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Thursday, October 24, 2013

Elitist Retro Purism is Turning Hip-Hop Playlists Stale

Posted By on Thu, Oct 24, 2013 at 10:17 AM


Editor: Tef Poe is an artist from St. Louis city. Through powerful imagery and complicated honesty, he has earned a reputation as one of the best rappers telling the story of St. Louis, which is about much more than one place. Poe has been featured in music publications such as XXL and Urb Magazine. His project The Hero Killer was released on January 21 and will be followed up by a full-length with DJ Burn One entitled Cheer For the Villain. Follow him on twitter @tefpoe. Get The Hero Killer here.

Hip-hop purists are basically the gatekeepers of the genre: The people who seek to remind you that hip-hop isn't a fluke and has an actual history that should be respected. I consider myself a purist to a certain degree. I'm all about keeping hip-hop alive and treating the culture with dignity and respect. Most people don't understand that hip-hop has more than a few different elements, and the art of rapping is simply a branch from the family tree. The average person probably couldn't name all of these elements if they had a gun to their head.

See Also: Definitely the Best Rap Quiz You're Going to Take Today

I don't see anything wrong with letting the quality-control sect of the hip-hop universe run rampant and do its job. I do, however, have a problem with a few things. First of all, I hate it when people say "hip-hop is hip-hop, and rap is rap," simply to justify wack-ass rapping. I hate the fact that most people prefer garbage music over quality music. But I am not willing to join the bandwagon of people who have classified the more lyrical rap as "hip-hop" and the less lyrical rap as "rap."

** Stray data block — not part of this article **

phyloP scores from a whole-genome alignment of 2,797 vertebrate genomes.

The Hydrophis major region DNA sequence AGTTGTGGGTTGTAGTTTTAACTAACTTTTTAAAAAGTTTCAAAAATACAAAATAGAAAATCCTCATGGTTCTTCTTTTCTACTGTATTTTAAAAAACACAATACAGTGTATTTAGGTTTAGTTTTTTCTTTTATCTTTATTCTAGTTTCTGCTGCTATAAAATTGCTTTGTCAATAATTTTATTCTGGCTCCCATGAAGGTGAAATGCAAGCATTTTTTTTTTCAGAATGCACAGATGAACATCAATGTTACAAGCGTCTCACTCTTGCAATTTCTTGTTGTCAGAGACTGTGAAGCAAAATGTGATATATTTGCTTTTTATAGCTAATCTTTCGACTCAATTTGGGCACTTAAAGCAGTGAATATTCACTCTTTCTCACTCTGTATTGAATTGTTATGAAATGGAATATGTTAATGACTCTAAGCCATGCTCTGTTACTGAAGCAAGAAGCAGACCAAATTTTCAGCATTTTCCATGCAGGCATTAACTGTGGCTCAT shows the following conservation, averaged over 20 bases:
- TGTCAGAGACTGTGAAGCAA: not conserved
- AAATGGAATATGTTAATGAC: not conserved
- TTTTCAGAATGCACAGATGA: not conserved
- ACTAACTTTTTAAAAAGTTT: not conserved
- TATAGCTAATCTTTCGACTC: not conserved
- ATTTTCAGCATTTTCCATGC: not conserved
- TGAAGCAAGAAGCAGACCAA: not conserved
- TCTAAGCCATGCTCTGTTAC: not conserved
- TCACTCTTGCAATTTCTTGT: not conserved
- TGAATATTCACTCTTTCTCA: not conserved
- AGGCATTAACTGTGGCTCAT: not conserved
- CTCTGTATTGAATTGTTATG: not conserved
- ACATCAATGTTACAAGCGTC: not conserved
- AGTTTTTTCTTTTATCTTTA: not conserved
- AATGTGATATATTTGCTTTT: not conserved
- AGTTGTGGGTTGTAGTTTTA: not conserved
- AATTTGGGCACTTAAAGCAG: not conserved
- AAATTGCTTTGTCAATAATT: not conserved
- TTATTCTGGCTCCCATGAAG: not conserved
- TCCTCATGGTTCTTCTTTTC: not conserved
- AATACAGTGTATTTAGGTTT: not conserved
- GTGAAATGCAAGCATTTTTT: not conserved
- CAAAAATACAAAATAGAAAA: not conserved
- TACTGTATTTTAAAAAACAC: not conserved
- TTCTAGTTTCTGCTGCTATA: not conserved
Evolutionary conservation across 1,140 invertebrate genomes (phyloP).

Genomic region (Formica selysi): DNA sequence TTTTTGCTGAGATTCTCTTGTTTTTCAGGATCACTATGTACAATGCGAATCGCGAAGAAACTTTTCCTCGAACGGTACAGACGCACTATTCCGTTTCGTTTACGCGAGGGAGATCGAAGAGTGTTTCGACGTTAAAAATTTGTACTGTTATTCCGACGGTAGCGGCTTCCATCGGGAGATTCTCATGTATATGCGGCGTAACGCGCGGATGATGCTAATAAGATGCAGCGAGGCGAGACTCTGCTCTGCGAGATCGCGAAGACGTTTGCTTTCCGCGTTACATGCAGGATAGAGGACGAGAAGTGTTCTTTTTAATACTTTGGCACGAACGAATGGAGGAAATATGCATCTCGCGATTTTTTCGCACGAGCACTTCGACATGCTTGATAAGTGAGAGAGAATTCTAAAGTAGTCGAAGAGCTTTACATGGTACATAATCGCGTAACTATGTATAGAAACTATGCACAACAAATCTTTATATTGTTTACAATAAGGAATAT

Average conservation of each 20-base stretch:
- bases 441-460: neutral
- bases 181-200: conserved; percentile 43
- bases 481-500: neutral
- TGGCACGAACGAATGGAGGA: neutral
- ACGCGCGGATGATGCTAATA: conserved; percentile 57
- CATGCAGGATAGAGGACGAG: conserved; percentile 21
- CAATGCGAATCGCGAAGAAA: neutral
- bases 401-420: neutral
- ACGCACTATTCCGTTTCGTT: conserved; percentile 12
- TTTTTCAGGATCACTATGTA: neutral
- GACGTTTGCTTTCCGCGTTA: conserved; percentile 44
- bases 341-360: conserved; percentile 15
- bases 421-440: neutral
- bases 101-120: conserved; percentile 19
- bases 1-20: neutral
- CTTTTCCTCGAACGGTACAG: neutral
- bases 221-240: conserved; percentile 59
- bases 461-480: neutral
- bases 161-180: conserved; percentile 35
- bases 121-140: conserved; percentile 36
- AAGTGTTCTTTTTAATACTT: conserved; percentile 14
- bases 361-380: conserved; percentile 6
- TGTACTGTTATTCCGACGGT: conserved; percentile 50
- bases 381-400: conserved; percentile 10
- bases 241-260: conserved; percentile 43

In the past, rap music was rap music regardless of the lyrical content. If the music you put out sucks, classifying it as "rap" and not "hip-hop" doesn't make it sound better. The industry went sour because people have found ways to summon excuses for poor pitiful bastards who lack talent.

On a philosophical level, I technically don't believe in "wack music." I think wackness is based upon perspective, life experiences, personal taste and more. That said, I still believe everyone on the planet has the right to simply say, "I don't like this song."

As a young girl, Lauryn Hill was booed from the stage of Showtime at the Apollo. She's a creative genius, but the day she was on the Apollo stage the audience wasn't having it. This could possibly be the very moment that created the genius inside her. In today's hip-hop climate, the notion of accepting the fact that you suck or someone has the right to not like your music is illegal. This is indeed a problem, but the greater problem is the fact that certain hip-hop purists have transformed into gatekeepers, and anything that didn't get released during the era of their time as a fan is not embraced by them.

The Internet is wide open, and people worldwide are releasing new and innovative music in all form and fashion. The Internet forced the music industry to take heed to what the fans actually desire. But when I go out to a "hip hop" event in the city of St. Louis I typically hear the same exact songs over and over, precisely at the same exact time of the night, every weekend. We are living in the information age; everything has opened itself up, yet some people's musical taste buds are stale. The musical perception of certain hip-hop fans has officially aged itself.

A form of retro-ism in the culture made a return a few years ago. We had groups like the Cool Kids setting the tone for certain trends and bringing back the fashions of the '90s. Along with the fashions of yesterday, the musical stylings of the '90s started to make a return as well.

This is the complicated area where things get tricky, because old school hip-hop made a roaring come back. Young rappers modeled themselves after their favorite old school rappers and every party I went to around that time was overflowing with sneakerheads and hipsters that loved groups like De La Soul and Tribe Called Quest, while also admiring new schoolers in the same vein, but not really playing as much of the new music publicly at a party. It was exciting to see the interest in this type of hip-hop music return.

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